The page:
Mindfulness in the workplace – the best present you can give yourself.

In 2016/17 alone, 12.5 million work days were lost due to stress, depression and anxiety. This is clearly a significant problem which employers are thankfully nowadays doing more to tackle. However, there is still a stigma attached to these type of health issues which companies are starting to challenge.  The recent Lloyds #GetTheInsideOut campaign is a good example of this.


Given the impact these issues have on businesses it is hardly surprising that mindfulness is becoming increasingly common in the workplace.  Companies like Google and Transport for London, for example, have mindfulness training in place and often sing its virtues.  Google even has a Head of Mindfulness on its payroll!

What is mindfulness?

The scientific definition is “the self-regulation of attention with an attitude of curiosity, openness and acceptance” but there are various descriptions applied to the practice. My first thoughts when I explored it were that it all sounded a bit airy fairy but given that the likes of Google and TfL were giving it a go I figured there must be some benefits.  One article that got me thinking was a piece written in The Guardian, which read:

“When trying to decide whether you are mindful, consider the following points. In the last week have you found yourself:

·         Unable to remember what others have said during conversations?

·         With no recollection of your daily commute?

·         Eating at your desk without tasting your food?

·         Paying more attention to your iPhone than to your nearest and dearest?

·         Dwelling on past events or dreading what the future holds?

·         Are you skim reading this article?

If you answered yes, the chances are you are zoning out on a regular basis, spending at least some time on autopilot.”

Looking back to before I started practicing mindfulness techniques, I could rarely remember my commute to work (but to be fair no-one wants to remember anything about the Northern line), but I definitely spent too much time staring mindlessly at my phone and frequently found myself mindlessly shovelling down a meal at my desk. So, I thought I’d give mindfulness a go and see if it could benefit me.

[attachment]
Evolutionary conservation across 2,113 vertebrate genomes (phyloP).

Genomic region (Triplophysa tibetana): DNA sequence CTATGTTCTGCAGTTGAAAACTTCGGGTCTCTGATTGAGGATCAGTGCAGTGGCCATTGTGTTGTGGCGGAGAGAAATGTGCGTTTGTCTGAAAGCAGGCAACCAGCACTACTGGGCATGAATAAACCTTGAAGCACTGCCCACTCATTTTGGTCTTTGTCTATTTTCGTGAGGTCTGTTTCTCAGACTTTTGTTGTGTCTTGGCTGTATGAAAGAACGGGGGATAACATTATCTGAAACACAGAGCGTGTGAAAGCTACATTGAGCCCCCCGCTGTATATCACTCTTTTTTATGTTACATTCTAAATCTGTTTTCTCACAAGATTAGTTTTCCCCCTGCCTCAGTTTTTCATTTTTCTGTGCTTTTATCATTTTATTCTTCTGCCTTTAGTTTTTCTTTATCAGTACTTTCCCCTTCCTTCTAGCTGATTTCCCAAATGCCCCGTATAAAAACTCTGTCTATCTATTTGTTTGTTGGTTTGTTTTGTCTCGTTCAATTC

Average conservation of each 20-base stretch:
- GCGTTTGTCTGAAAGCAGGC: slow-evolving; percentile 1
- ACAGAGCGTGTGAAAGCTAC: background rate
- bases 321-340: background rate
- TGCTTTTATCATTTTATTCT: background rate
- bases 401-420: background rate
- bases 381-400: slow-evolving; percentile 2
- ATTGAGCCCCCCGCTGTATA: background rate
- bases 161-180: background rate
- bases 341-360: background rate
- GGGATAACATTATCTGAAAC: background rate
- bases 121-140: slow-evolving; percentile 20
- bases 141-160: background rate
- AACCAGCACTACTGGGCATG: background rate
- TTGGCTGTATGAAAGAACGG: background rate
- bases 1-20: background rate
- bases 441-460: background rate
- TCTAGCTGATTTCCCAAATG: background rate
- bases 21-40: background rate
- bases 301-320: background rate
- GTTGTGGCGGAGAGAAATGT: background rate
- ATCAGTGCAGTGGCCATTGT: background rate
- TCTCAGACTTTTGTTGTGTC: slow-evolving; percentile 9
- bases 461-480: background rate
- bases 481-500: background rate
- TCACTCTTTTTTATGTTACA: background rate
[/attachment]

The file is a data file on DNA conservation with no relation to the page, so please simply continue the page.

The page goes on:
After digging around looking for a way to use it I came across the following 7 things that I could easily build into my day:

1.       Take a breath – take time during your day to not check emails, not think about yesterday’s meeting which maybe didn’t go as planned, or the meeting you’ve got on Friday that you need to prep for. Just sit back and enjoy the moment!

2.       Re-engage with those around you and your environment – take the time to say hello to a colleague you haven’t spoken to in a while, stare out of the window for a minute and watch the world go by.

3.       Simplify and focus – simplify your task list and concentrate on one thing at a time; you’re more likely to perform better than juggling three or four things at once. Multitasking isn’t always the best way to get the job done.

4.       Don’t worry about what cannot be undone – don’t dwell or stress about past mistakes, everyone makes them. Use that time to learn and improve so mistakes aren’t repeated.

5.       Take a walk – as pressure mounts and work piles up its easy to skip lunch but doing that will make you less effective in the long run. Make a point of taking a walk even if it’s just five minutes round the block.

6.       Eat – staying nourished and hydrated will keep you sharp. It’s all too easy to wolf down a sandwich at your desk. But don’t! Take the time to enjoy your lunch and take stock.

7.       Accept achievements – regardless of the size or impact of your achievements take time to reflect on them and accept them before moving onto the next task

Now I won’t lie, my days aren’t always mindful. I do still arrive at the office door from time to time not remembering a thing about my journey, or I may spend my lunch shovelling down a ploughman’s sandwich whilst checking my email. However, I now have the awareness to catch myself and subsequently take the time to go for a walk or chat to a colleague.  I now also realise the value in taking stock, both in the short term and long term.

At Trinity McQueen we are generally a mindful bunch.  We’re encouraged to take proper lunch breaks, leave our desks, and catch up with colleagues. We are also lucky enough to have an office by the canal which makes for excellent walks to clear your head. Working in an environment where this is the norm and actively encouraged certainly makes it easier to be mindful, it may even make me a more effective researcher!


John Spencer - Research Manager

Annabel Gerrard